Three Pacific Valley Peaks: Bull Run, Henry, and Peep Sight

25 Jun 2000 - by Mike Mcdermitt

Wanting to regain altitude acclimatization after a month away from the mountains and having never spent much time in the Ebbetts Pass region, on Sunday I solo hiked/climbed three peaks in the Pacific Valley area. The weather held for most but not all of the day; cutting short my planned 4-peak itinerary by one. I managed to climb Bull Run Peak (9,493'), Henry Peak (9,352') and Peep Sight Peak (either 9,716' per the Carson Iceberg Wilderness Map or 9,727' per the Toiyable NF/ Carson RD Map). Bull Run and Henry are both described in Pete Yamagata's Northern Sierra Peaks Guide. Bull Run and Peep Sight are not hard but are genuine class 2 peaks, even apart from the cross-country aspect. Henry is a walk-up. Although not high, the peaks also offered really nice views.

Drove out Saturday afternoon, had excellent pizza for dinner at Bear Valley. The Pacific Valley trailhead (appx. 7,500') is reached off Route 4 just east of and partway down the hill from Pacific Grade Summit, which marks not the Sierra Crest but the divide between the Stanislaus and Mokelumne watersheds, roughly ten miles west of Ebbets Pass. Pacific Valley is a fine small valley in an area which, according to Pete Yamagata's book, was reserved from the Carson-Iceberg Wilderness for possible future development as a ski resort. Indeed, the valley is shaped alot like Kirkwood, a bit smaller with a few more trees.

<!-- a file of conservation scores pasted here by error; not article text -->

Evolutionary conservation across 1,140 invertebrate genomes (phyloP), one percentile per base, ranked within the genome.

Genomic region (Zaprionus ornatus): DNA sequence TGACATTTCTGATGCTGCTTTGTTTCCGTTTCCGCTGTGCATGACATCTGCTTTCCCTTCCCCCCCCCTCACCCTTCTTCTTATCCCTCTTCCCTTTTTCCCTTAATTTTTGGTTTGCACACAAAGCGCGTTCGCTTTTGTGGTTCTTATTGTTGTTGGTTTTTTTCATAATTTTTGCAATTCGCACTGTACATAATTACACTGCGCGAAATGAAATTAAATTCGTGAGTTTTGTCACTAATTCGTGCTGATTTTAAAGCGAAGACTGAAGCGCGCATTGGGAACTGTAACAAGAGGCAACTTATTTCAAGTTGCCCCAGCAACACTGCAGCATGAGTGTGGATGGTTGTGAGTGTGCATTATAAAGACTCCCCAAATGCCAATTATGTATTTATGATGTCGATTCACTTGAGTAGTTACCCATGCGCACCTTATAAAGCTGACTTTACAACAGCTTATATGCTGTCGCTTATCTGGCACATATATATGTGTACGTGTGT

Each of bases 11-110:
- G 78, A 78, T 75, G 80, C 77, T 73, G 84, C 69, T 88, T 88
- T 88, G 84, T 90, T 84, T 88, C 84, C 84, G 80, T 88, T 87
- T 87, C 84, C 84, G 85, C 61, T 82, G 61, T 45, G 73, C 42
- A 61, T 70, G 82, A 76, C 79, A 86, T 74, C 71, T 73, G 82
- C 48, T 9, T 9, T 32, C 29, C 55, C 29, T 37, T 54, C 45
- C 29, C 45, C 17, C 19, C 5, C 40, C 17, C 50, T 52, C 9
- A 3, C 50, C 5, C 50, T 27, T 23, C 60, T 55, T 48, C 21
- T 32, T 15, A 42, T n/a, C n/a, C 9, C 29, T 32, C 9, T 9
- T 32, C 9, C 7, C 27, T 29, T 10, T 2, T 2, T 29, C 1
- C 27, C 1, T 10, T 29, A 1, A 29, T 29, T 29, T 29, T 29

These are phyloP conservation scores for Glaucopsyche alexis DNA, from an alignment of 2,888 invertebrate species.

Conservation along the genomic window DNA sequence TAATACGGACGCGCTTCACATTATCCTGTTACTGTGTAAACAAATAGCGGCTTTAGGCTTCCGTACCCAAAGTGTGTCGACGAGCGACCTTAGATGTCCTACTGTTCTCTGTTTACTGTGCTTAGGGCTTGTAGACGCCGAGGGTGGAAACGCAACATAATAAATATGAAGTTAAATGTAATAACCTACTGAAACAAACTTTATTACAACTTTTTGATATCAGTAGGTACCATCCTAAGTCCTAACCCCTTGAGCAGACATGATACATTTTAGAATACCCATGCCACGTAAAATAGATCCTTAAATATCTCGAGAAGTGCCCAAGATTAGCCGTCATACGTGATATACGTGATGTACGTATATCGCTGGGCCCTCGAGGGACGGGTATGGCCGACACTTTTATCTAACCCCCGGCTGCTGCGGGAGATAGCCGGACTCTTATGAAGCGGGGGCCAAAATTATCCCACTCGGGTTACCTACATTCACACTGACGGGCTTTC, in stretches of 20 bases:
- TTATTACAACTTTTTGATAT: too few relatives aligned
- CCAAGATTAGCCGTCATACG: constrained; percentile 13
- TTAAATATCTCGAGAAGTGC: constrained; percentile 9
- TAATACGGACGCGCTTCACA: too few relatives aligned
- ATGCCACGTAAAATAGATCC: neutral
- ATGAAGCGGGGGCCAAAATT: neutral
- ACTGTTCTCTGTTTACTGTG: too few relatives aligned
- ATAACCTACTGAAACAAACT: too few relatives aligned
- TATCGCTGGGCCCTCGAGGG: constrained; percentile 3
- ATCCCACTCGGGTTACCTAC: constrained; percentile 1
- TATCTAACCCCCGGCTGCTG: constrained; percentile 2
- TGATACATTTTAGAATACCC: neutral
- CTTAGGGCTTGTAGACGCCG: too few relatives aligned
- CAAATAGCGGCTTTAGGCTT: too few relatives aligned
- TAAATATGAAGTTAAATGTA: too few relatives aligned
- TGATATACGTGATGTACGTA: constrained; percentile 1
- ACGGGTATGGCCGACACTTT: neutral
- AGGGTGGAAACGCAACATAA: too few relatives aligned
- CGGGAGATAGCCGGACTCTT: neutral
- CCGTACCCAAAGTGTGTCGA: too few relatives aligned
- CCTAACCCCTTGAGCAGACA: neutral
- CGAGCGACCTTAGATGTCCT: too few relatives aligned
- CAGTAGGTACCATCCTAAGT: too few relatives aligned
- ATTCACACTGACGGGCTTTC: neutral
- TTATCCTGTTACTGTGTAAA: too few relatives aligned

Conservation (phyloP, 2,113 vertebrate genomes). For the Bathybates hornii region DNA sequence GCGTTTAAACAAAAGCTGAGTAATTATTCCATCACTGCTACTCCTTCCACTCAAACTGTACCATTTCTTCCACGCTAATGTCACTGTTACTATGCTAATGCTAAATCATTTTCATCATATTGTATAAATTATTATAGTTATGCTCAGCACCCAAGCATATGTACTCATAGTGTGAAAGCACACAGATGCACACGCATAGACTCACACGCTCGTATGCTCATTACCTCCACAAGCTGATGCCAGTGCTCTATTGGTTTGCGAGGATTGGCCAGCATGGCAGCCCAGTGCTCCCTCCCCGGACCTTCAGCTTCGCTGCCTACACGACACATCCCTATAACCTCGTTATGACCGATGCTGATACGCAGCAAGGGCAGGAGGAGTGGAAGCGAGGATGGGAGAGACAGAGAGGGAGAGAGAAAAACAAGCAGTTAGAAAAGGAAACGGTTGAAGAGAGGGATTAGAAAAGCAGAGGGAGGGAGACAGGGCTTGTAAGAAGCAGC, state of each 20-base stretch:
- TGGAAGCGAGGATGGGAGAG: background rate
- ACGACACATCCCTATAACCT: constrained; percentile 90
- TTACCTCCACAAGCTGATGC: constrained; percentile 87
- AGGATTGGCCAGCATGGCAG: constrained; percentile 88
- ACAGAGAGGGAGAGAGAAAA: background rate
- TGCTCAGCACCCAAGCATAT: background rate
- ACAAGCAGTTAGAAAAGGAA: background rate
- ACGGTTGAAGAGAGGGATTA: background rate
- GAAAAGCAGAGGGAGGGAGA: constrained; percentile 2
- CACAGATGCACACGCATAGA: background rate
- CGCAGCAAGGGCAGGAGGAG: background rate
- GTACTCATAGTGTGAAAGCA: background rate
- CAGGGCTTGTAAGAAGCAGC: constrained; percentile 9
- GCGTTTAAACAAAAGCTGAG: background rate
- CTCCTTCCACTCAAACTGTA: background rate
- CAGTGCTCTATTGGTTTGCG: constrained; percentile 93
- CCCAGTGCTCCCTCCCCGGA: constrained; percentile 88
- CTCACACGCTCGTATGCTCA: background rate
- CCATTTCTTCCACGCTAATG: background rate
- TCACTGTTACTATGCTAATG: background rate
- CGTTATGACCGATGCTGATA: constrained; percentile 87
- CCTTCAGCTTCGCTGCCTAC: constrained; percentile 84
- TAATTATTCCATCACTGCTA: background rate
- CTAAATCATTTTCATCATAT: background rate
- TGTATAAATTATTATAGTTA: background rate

Starting off at 7.30 on a clear Sunday morning up a rough 4WD road, I reached the signed trailhead at 8am, and the approximate 8,950' saddle at 9.15, walking entirely on a trail which mostly follows Pacific Creek. At the saddle I followed the trail a few more feet before turning right (appx west) and heading towards Bull Run Peak. The directions in Pete's guide were pretty accurate, and there are traces of a use trail in places. The last part includes a short steep scree couloir which led (this time of year) to a short section on 35+ degree snow - glad to have the ice axe - before reaching the large flat summit area at 10am, following a pair of footprints in the snow from earlier this year. Fine views, visible in the northeast to northwest were Mokelumne, Round Top, other Carson Pass area peaks, Raymond and Freel. To the south, better views, including a dramatic view of the Dardanelles, as well as Disaster, Stanislaus, Sonora, Leavitt, and a bit of Tower. Could not find a register and headed back down after 15 minutes. Back at the saddle at 10.40, I started walking towards Henry, which is on the opposite (appx east) side of the saddle. Hiking mostly through trees, again Pete's guidebook reliable, reached the broad summit area at 11.15. Similar views, with more of Tower visible. This time two registers - first, one placed by Barbara Lilley and Gordon Macleod of the SPS (as they indicated) in 1992, then another placed by a Motherlode Chapter group led by Pete Yamagata in 1991. Neither book was more than about 1/4 full, although there were a number of visits in recent years; mine was the 2nd entry of 2000 by a week. One party from January of 1995(?) noted they were on Day 2 of a 3-day ski trip out of Lake Alpine. After lunch, left Henry at 12n heading off the easterly side on a steep scree slope that seemed well-trodden and reached another saddle at the approx. 8,700' level at 12.30pm. Used compass a couple of times navigating through sparse forest towards Peep Sight, which although the highest peak in the immediate area is not in Pete's book. The approach and climb is difficult to describe due to the convoluted terrain. I hiked, generally aiming to the left (north) side of the peak, until I reached a confluence of two small streams running in deep ravines; then headed up a steep gully then traversed right until the peak came back into view and then went directly up towards the peak, on steep slopes grassy at first then talus, to the base of the summit ridge; then up on rock onto the high narrow ridge, over it, then along it on the other (east) side to a point where one climbs up a few feet back onto the ridge and the small peak area. I summited at 1.45pm. Highland and Silver in shadow loomed large to the east. There is a small but sturdy cairn within which is a film canister placed by a Scout Troop about five years ago which contains the summit "register". About five entries total, mine first of 2000. Rainclouds have now built up and I decided to forgo Lookout Peak, heading down after five minutes. I also reorient the ice axe on my pack to point downward. Fifteen minues later I hear rumbling thunder directly above. The route back was cross-country not to the second saddle whence I came but to the north of it, where I eventually hit the trail that heads up/down Marshall Canyon and leads back to the trailhead. Frequent thunder rumbling, rain spitting but no worse, I got back to the car just before 4pm. Total gain for the day, approx. 3,300'/ total mileage approx. 12-14 miles (Lookout Peak would have added only 500' and ~1 mile). In retrospect, I speculate that the small narrow summit ridge of Peep Sight Peak looks like a gunsight; it is oriented such that it seems this would be most apparent when standing on - Lookout Peak.

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